I've seen photos of acrobatic and 3D planes with odd (to me) bits such as: vertical plates on the aft edges of the ailerons, tiny fins along the length of the wings, and plates on the wing tips. What are these things? Especially the aileron attachments, which make no sense at all.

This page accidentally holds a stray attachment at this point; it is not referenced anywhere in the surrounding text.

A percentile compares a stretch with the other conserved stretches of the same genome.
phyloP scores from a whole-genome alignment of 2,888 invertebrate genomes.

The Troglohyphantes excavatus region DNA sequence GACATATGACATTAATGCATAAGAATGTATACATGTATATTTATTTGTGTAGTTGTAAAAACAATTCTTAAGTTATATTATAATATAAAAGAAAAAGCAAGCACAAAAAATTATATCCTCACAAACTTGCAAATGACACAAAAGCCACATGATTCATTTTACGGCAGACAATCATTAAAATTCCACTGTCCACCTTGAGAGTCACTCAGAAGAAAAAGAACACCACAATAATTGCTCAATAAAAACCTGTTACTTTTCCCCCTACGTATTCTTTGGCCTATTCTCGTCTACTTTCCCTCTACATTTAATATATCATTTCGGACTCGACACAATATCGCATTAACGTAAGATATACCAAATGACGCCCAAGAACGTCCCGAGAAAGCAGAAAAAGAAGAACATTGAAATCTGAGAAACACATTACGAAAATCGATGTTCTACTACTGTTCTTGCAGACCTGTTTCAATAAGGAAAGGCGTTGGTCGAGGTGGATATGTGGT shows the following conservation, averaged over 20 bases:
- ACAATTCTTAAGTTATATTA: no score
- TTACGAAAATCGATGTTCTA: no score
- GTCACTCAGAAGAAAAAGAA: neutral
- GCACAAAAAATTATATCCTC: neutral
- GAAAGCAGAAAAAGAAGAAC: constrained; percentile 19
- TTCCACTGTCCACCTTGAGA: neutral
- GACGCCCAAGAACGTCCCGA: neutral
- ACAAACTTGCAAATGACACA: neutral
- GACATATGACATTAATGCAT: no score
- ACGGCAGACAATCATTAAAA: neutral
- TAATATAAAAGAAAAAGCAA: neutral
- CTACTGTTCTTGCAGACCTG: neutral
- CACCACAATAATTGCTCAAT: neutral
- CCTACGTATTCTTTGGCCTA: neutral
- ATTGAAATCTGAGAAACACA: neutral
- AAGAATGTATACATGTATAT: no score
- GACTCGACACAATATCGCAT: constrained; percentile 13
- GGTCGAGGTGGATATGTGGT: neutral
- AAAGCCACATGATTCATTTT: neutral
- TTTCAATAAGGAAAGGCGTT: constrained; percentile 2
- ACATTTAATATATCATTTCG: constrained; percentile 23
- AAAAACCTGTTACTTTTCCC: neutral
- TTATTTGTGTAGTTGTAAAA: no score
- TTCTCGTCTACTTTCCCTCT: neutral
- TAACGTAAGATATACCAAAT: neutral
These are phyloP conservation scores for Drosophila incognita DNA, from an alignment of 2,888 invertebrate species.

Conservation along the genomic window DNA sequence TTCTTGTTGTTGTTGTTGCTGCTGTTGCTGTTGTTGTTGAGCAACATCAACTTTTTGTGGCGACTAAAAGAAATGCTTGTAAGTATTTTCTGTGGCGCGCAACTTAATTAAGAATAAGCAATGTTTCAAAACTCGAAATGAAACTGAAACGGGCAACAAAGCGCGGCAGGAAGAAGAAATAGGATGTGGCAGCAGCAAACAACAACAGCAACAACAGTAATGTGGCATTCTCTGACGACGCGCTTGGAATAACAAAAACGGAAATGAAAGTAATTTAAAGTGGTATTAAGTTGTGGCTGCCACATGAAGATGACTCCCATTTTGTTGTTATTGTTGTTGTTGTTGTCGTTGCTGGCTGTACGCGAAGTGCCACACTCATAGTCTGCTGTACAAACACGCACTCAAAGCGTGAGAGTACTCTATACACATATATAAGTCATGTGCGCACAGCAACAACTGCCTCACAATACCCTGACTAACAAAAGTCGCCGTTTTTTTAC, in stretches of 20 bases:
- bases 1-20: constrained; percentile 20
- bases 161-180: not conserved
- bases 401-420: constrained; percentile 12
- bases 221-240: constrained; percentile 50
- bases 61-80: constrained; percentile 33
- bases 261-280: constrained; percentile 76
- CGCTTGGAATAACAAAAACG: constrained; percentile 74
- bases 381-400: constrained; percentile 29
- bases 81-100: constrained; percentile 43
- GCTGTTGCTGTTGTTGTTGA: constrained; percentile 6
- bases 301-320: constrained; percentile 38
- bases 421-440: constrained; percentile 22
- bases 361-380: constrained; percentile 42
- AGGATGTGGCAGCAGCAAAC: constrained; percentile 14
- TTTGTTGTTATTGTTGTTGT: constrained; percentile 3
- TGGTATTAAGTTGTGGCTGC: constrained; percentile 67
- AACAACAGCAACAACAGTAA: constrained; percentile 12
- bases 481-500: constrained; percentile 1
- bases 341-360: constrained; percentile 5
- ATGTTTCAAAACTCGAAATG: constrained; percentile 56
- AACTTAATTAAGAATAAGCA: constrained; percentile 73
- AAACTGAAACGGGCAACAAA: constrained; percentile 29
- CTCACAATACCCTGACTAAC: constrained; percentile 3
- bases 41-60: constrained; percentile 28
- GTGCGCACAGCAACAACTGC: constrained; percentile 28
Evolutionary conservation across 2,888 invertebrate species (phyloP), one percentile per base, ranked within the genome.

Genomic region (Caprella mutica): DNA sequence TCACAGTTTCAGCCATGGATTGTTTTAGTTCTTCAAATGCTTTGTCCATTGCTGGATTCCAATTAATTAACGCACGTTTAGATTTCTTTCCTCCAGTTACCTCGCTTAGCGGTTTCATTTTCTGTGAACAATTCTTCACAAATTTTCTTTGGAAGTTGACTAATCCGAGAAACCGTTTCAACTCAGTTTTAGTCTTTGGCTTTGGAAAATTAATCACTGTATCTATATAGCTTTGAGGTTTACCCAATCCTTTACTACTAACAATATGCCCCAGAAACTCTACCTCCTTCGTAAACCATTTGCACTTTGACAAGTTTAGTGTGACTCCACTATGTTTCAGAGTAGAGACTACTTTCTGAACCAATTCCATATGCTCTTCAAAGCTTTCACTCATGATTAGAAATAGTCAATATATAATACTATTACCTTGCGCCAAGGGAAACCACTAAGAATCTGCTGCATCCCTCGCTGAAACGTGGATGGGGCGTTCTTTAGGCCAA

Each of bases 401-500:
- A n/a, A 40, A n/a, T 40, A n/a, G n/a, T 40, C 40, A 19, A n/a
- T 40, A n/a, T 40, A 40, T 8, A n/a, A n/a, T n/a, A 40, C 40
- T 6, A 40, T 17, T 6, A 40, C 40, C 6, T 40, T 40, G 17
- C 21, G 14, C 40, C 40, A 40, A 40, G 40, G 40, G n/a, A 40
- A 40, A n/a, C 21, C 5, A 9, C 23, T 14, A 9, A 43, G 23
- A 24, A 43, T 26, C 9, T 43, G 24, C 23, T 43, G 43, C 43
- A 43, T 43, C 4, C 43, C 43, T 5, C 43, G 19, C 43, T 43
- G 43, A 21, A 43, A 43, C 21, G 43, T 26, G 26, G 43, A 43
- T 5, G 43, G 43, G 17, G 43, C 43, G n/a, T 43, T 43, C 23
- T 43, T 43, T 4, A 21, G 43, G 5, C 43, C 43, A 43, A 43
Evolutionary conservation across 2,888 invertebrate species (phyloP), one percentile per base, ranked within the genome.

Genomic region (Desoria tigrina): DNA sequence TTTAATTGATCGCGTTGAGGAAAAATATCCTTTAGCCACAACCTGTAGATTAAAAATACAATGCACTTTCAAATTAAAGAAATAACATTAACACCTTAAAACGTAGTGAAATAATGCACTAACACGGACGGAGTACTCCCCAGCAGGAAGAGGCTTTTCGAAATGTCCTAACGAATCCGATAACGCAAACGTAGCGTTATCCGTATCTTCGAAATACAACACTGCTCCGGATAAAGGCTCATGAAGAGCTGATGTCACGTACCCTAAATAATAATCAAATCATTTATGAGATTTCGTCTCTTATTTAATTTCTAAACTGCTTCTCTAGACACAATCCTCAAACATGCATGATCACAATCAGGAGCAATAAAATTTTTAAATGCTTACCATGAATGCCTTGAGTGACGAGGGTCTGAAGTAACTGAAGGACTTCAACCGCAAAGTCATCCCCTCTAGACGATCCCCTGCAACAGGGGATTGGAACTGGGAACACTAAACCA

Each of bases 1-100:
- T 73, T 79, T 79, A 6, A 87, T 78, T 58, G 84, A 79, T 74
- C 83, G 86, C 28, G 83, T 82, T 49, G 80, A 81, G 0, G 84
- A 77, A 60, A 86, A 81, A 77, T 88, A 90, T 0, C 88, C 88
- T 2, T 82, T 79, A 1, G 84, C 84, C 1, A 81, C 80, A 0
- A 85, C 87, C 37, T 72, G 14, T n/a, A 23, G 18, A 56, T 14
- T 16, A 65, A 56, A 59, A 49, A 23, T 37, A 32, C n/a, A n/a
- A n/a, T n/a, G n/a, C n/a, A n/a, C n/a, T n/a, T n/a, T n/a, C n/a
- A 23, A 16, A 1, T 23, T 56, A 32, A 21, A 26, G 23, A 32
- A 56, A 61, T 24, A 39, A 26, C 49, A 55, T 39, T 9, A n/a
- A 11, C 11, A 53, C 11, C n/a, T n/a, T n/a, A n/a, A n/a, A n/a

There are lots of things going on all at once with these extra surfaces. The indoor foam fliers like to add small surfaces that are perpendicular to airflow to increase the drag, that way the down vertical lines don't get too fast and it doesn't harm normal flight too much. Extra vertical surfaces at the ends of the wing (winglets) can reduce wing tip vorticies and improve overall efficiency, but for 3d fliers these (and a tall nose) can give extra side area to make knife edge flying easier. The extra horizontal wing on top of the canopy ... I don't know the theory behind that. The smaller vertical surfaces mid-wing are often called wing fences. You see these show up on earlier swept wing military jets ... they help channel the air straight back rather than out to towards the wing tip and (I think) help reduce issues with tip stalling. Swept wing aerodynamics weren't understood as well in the early jet days and the aircraft designers got a few surprises from time to time.